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      We use RabbitMQ for similar things at my work but I have never run into this problem. Without knowing more of the technical details I couldn’t say for sure why that is, but my gut instinct is that it has to do with the queue topology. The way we use it, messages are always sending to topic exchanges and never directly to a queue, which always seemed to me sort of antithetical to how AMQP is designed to be used.

      Workers come in two flavors: either we need a persistent queue, in which case we establish a simple persistent queue, bind to that exchange, and then have workers reading from it. RabbitMQ automatically round-robins messages to workers. I have never really seen the bad behavior described in the article in this arrangement but it seems like, if the article’s analysis is correct, I should have. The other scenario we have is where the queue doesn’t need to be persistent, and then the worker creates an unnamed, transient, auto-delete queue and binds to the exchange with that.

      I do have one scenario in which we have data in Postgres and a RabbitMQ queue related to the same work. We did this because I thought it was unsafe to use Postgres as a queue with multiple workers, on account of MVCC and race conditions. So what I do there is something akin to, create a transient queue in RabbitMQ, load it up with data from the database, and then have workers reading off that queue; as they finish, they mark things done in Postgres as well. It would be interesting to explore a solution using row locking as described in the article.

      I really like using RabbitMQ, because it’s very responsive and the whole AMQP topology concept is very interesting to me and affords a lot of possibilities. I don’t see abandoning it, although it would be good to eliminate the double-entry system I have above if it isn’t really necessary. Overall, I see AMQP as enabling a kind of cross-language, event-driven system integration platform. If you just need a simple queue it is probably overkill.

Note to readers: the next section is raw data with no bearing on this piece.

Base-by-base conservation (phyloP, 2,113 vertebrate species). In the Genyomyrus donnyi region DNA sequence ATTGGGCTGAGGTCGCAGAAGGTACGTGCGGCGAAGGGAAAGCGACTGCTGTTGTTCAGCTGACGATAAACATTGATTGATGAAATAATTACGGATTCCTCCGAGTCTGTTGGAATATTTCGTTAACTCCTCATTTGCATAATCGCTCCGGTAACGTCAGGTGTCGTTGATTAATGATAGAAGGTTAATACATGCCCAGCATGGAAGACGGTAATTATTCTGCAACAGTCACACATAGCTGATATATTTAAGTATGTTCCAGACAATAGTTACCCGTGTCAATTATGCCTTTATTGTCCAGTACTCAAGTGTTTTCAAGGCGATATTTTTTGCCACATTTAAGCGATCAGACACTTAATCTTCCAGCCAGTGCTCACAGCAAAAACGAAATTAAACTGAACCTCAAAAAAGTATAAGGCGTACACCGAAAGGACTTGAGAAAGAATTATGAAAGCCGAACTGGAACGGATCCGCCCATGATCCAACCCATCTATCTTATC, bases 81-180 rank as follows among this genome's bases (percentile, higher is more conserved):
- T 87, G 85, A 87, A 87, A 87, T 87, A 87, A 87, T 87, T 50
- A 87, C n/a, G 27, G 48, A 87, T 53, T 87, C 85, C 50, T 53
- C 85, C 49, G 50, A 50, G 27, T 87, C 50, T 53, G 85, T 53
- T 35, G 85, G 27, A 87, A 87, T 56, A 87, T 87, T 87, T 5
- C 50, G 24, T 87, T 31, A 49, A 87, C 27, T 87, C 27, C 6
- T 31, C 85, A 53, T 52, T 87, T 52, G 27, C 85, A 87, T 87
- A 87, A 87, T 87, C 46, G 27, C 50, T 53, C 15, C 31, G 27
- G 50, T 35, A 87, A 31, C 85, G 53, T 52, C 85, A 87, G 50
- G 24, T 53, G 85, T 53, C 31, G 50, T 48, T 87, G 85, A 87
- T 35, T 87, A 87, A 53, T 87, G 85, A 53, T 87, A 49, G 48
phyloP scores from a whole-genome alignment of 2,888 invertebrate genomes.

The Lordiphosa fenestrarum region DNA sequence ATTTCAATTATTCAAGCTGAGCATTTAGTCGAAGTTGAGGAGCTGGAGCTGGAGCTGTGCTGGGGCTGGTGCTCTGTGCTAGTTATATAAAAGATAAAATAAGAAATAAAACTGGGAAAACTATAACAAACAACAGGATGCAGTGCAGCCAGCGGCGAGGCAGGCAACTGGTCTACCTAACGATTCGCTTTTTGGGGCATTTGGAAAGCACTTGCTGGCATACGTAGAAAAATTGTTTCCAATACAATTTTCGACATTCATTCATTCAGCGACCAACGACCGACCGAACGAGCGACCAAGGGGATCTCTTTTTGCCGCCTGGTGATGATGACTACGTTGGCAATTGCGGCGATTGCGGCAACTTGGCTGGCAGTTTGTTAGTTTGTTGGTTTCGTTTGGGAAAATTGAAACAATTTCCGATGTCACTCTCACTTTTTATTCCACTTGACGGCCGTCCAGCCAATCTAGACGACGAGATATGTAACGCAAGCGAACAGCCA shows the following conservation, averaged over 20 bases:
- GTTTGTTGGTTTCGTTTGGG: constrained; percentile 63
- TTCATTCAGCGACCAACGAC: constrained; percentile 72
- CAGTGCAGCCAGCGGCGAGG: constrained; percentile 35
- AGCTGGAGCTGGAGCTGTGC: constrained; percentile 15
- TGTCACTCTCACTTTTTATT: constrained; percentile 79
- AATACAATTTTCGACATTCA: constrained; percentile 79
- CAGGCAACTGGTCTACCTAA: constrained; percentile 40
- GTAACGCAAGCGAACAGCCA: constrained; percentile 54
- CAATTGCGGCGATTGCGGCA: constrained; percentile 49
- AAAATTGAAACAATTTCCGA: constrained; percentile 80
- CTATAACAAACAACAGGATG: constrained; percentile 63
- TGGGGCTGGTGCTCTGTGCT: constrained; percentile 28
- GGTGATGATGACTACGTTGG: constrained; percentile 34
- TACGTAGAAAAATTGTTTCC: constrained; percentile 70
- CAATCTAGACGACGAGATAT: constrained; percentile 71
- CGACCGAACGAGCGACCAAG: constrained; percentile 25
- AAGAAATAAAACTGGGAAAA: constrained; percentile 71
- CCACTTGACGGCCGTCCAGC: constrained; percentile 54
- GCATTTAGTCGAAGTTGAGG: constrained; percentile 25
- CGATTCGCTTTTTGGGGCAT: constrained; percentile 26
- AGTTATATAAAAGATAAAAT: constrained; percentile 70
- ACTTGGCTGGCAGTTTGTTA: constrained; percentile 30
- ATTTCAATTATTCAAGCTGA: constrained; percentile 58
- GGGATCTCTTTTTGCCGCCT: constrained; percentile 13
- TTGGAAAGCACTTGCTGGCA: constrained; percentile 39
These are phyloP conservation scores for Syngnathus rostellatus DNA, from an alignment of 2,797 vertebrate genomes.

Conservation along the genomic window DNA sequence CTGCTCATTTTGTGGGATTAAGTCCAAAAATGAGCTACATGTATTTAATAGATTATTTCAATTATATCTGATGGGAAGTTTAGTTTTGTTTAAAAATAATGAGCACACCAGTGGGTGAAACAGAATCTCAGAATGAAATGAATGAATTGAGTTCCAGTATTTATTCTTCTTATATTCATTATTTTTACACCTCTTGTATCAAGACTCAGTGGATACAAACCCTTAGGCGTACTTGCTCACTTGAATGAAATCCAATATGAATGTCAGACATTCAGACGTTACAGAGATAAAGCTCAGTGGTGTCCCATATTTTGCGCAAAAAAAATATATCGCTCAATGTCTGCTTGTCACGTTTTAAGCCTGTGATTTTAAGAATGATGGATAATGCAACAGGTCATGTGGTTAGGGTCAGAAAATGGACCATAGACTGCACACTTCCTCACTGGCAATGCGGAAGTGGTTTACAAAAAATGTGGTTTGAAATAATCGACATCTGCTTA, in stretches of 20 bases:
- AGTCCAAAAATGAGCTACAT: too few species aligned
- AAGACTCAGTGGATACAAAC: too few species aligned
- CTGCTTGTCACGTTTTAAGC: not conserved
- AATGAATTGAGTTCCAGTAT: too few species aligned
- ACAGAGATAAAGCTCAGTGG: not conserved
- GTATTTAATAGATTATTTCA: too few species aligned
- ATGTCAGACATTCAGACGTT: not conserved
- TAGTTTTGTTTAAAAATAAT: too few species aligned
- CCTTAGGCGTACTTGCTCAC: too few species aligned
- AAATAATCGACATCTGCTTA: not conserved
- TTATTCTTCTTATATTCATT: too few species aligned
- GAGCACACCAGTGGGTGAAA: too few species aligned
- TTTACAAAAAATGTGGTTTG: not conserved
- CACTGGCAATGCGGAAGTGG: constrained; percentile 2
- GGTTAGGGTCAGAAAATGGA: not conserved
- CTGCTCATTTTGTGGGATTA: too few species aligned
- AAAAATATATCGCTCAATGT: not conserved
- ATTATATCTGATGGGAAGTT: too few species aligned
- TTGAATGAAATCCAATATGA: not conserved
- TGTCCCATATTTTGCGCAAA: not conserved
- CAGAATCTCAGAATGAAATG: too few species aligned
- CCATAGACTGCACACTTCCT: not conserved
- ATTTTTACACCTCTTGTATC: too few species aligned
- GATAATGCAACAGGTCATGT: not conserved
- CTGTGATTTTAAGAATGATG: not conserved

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        unsafe to use Postgres as a queue with multiple workers, on account of MVCC and race conditions.

        The rest of this post all makes sense to me, but postgresql has much, much better tools to deal with “ensure only one worker processes this, and only with the latest version of the data” than AMQP does.

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          Please elaborate.

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              Right, and this also means that jobs are not available to be worked on until you commit the transaction inserting them - so workers cannot pick up a job before the associated records are present.

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              I use the following code in a few different projects:

              DELETE FROM task
              WHERE task_id IN
              ( SELECT task_id
                FROM task
                ORDER BY RANDOM()
                FOR UPDATE
                SKIP LOCKED
                LIMIT 1
              RETURNING task_id, task_type, params::JSONB AS params

              Note that RANDOM() is not ideal for larger tables – use TABLESAMPLE instead.

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      Here I thought Postgres already had a queue functionality built in. I may be thinking of its pubsub stuff though.